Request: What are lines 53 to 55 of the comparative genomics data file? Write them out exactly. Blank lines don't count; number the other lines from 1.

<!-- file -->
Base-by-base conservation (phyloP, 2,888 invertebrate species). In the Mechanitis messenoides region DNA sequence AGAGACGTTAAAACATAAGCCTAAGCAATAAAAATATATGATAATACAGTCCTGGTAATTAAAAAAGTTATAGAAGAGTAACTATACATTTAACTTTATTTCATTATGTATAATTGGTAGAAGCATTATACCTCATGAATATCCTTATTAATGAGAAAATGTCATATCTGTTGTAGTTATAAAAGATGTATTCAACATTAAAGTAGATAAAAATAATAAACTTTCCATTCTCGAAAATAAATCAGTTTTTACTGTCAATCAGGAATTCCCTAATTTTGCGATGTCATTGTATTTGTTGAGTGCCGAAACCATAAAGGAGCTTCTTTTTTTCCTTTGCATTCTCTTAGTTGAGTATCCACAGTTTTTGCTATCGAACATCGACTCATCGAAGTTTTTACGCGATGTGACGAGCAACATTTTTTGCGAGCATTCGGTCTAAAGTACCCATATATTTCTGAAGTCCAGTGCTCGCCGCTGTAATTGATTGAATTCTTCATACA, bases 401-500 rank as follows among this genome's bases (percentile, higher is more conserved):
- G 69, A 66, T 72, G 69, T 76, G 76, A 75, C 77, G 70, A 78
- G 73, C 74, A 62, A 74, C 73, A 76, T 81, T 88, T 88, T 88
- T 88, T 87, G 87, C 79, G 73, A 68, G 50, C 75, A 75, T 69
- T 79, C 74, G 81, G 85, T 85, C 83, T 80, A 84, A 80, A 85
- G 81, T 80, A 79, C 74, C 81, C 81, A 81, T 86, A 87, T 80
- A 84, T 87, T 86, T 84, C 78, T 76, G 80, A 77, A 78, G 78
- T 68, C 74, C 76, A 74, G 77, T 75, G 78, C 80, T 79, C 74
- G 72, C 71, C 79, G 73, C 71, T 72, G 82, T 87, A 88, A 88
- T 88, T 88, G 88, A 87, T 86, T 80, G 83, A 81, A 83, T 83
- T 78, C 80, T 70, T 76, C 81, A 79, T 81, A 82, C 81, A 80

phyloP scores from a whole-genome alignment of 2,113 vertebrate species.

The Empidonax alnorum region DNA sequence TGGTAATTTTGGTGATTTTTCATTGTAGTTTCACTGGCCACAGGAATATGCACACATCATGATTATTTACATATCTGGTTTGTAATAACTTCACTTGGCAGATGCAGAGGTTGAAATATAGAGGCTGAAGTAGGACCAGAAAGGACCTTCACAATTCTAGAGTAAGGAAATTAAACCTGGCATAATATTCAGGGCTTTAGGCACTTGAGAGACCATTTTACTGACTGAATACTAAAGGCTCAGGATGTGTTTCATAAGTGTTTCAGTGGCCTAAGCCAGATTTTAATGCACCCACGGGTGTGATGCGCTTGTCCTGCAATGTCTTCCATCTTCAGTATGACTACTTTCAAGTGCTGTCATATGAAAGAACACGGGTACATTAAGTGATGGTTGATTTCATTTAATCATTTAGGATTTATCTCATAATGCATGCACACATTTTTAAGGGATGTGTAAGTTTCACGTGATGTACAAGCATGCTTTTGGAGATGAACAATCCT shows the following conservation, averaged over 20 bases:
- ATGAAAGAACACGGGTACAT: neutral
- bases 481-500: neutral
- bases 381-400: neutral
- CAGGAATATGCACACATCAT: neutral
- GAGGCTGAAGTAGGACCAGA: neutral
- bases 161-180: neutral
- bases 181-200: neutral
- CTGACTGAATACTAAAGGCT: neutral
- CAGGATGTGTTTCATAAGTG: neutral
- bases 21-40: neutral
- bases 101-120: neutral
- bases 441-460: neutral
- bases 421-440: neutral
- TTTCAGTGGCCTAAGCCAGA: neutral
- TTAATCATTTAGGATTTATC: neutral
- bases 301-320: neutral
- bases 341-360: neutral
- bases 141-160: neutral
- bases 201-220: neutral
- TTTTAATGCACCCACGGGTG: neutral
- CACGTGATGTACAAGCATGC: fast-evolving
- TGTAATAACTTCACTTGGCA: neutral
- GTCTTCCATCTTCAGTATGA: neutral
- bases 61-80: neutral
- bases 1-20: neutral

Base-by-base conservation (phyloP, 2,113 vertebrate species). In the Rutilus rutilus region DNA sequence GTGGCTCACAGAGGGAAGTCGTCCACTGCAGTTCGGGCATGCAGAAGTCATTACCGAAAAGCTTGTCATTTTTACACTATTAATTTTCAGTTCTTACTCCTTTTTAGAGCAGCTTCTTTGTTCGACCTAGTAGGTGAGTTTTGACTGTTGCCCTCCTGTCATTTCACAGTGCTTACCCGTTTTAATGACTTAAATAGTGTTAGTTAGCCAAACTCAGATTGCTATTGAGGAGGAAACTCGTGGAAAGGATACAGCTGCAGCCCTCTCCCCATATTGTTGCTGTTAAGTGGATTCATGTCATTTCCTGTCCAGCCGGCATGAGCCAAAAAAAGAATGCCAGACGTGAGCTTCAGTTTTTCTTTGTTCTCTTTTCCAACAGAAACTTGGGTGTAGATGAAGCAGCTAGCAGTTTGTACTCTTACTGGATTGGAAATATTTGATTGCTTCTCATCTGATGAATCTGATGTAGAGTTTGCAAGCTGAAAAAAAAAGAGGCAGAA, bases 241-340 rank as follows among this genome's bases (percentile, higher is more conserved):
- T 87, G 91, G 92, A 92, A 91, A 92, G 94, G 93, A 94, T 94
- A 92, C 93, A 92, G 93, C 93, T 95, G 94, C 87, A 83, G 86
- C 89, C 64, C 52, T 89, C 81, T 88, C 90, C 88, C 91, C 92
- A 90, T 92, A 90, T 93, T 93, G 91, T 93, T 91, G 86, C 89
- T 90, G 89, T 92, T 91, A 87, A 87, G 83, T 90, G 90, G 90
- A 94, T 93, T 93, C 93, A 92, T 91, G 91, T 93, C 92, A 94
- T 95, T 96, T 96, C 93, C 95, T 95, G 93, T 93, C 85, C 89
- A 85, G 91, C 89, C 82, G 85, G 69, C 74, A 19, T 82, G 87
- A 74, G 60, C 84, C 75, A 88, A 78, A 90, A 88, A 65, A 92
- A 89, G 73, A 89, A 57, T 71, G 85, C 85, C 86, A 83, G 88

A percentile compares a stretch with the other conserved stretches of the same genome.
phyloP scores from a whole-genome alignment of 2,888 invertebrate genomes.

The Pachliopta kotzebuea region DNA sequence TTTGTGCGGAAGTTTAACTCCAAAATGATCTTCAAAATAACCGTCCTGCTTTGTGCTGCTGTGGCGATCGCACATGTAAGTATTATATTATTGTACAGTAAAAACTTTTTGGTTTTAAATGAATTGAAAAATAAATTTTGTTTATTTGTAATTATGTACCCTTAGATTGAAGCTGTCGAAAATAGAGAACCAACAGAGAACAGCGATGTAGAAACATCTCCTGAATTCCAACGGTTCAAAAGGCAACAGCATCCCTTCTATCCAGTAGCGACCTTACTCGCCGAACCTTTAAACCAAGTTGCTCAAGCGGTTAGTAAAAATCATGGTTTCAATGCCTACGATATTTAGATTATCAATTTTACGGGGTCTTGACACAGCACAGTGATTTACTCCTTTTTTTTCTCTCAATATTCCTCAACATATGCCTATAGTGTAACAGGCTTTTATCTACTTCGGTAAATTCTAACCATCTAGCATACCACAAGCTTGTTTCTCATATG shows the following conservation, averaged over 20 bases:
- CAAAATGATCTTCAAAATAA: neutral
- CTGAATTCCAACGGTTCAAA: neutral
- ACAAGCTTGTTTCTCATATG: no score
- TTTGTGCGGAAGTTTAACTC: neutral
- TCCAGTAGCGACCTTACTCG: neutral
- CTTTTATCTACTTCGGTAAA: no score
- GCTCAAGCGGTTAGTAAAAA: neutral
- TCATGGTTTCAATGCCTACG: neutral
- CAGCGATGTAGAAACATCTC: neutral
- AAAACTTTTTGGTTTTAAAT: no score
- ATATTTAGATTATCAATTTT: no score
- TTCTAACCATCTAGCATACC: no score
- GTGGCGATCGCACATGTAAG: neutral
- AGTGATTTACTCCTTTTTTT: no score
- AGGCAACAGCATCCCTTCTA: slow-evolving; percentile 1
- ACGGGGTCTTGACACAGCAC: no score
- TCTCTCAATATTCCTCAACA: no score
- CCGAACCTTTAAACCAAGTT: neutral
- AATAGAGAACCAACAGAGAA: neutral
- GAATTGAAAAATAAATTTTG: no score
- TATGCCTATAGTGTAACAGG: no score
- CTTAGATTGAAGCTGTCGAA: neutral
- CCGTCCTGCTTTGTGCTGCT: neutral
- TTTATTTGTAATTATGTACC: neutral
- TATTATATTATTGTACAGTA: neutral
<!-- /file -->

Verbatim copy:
- CAAAATGATCTTCAAAATAA: neutral
- CTGAATTCCAACGGTTCAAA: neutral
- ACAAGCTTGTTTCTCATATG: no score